§ The Lord President of the Council and Leader of the House of Commons (Mr. Edward Short)
Yes, Sir. The business for next week will be as follows:—
MONDAY 1ST MARCH—Second Reading of the Road Traffic (Seat Belts) Bill.
§ Motion on the Housing Corporation Advances (Increase of Limit) Order.
§ TUESDAY 2ND MARCH—Second Reading of the Fatal Accidents and Sudden Deaths Inquiry (Scotland) Bill [Lords].
§ At 7 o'clock, the Chairman of Ways and Means has named opposed private business for consideration.621
§ Motion on EEC Documents R/3113/73 and R/1150/75 on lead pollution.
§ FRISDAY 5TH MARCH—Private Members' Bills.
§ MONDAY 8TH MARCH—Debate on "Public Expenditure to 1979–80" Command No. 6393.
§ Mrs. Thatcher
Will the right hon. Gentleman confirm that Monday 8th March will be the first day of a two-day debate in Government time on the White Paper on Public Expenditure? There is a great demand for a two-day debate, and in the past the Government have given two days where there has been a demand for it from the House.
Secondly, the Minister of Agriculture, Fisheries and Food has tabled no fewer than seven new clauses to the Agriculture (Miscellaneous Provisions) Bill, now in Standing Committee, which have the effect of introducing a substantially new principle into the Bill. It is quite right that these new clauses should be debated separately in Committee upstairs, but there is no way of debating the principle of those seven new clauses together, as should be done in a Second Reading debate, except by bringing the Bill back to the Floor of the House. Will the right hon. Gentleman therefore provide time on the Floor of the House for a debate on the new principle in that Bill?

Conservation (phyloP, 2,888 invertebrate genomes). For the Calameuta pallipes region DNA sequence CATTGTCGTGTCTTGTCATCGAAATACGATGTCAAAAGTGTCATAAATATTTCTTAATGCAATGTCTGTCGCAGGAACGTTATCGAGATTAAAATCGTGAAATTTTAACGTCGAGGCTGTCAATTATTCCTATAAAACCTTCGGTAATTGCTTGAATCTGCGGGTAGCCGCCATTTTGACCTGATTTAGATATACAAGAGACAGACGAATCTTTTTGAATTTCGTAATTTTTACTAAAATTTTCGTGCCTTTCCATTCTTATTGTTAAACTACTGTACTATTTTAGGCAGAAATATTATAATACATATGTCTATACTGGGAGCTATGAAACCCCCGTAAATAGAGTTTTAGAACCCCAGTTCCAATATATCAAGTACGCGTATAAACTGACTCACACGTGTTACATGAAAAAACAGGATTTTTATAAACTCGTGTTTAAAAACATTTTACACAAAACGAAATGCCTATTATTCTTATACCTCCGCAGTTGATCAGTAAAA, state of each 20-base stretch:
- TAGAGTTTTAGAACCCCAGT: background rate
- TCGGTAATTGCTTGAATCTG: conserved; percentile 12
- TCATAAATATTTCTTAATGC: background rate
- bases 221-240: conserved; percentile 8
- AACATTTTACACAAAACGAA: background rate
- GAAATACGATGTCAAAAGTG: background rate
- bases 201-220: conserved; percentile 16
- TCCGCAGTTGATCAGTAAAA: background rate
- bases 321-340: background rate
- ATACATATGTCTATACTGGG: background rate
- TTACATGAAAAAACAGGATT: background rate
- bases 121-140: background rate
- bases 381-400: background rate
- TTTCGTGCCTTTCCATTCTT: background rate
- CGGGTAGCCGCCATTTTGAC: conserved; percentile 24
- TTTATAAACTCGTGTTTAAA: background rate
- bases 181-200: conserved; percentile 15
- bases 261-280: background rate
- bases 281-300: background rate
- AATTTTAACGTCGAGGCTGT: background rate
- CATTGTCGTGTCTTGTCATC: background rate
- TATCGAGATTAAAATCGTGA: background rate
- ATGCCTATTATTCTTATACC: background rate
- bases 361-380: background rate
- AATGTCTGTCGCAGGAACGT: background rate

§ Mr. Short
I am afraid that the right hon. Lady is wrong on both points. First, there is not a single example where two days were given for the public expenditure debate, except in 1971, when the Conservative Government borrowed a day from the Opposition. On every other occasion when there has been a two-day debate, the Government and the Opposition have each provided a day. There will be a two-day debate provided that the Opposition are willing to devote a Supply Day to it.
The right hon. Lady is quite wrong on the second point about the Agriculture (Miscellaneous Provisions) Bill. I have read the Second Reading debate very carefully. The principle of family succession was debated then.
§ Mr. Short
The hon. Gentleman should re-read the debate. It is no good his sitting there and saying that what I have said is totally untrue. It was at the request of the Opposition that we provided the opportunity to debate these new clauses in Committee. We also agreed to their request to adjourn the Committee for nine days in order to give them time to examine them.
§ Mrs. Thatcher
The right hon. Gentleman used a curious expression about borrowing a day from the Opposition. That is quite different from taking a day from the Opposition. Which does the right hon. Gentleman mean?
§ Sir David Renton
The seven new clauses tabled by the Minister are outside the scope of the Long Title to the Agriculture (Miscellaneous Provisions) Bill. Therefore, to expect them to be discussed from the beginning in Standing Committee has the effect of turning that Committee into a Second Reading Committee in circumstances which the House as a whole would not approve for reference to a Second Reading Committee. Will the right hon. Gentleman therefore look at this matter again?
§ Mr. Short
Yes, Sir. I will look again at anything which the right hon. and learned Gentleman asks me to look at. But I imagine that the new clauses would not be in order if they were not within the Long Title to the Bill. It was at the request of the Opposition that they were put down to be debated in Committee. Again at the request of the Opposition, we have adjourned the Committee for nine days in order to give them time to consider the clauses. They all deal with family succession, and family succession was debated on Second Reading.
§ Mr. Pavitt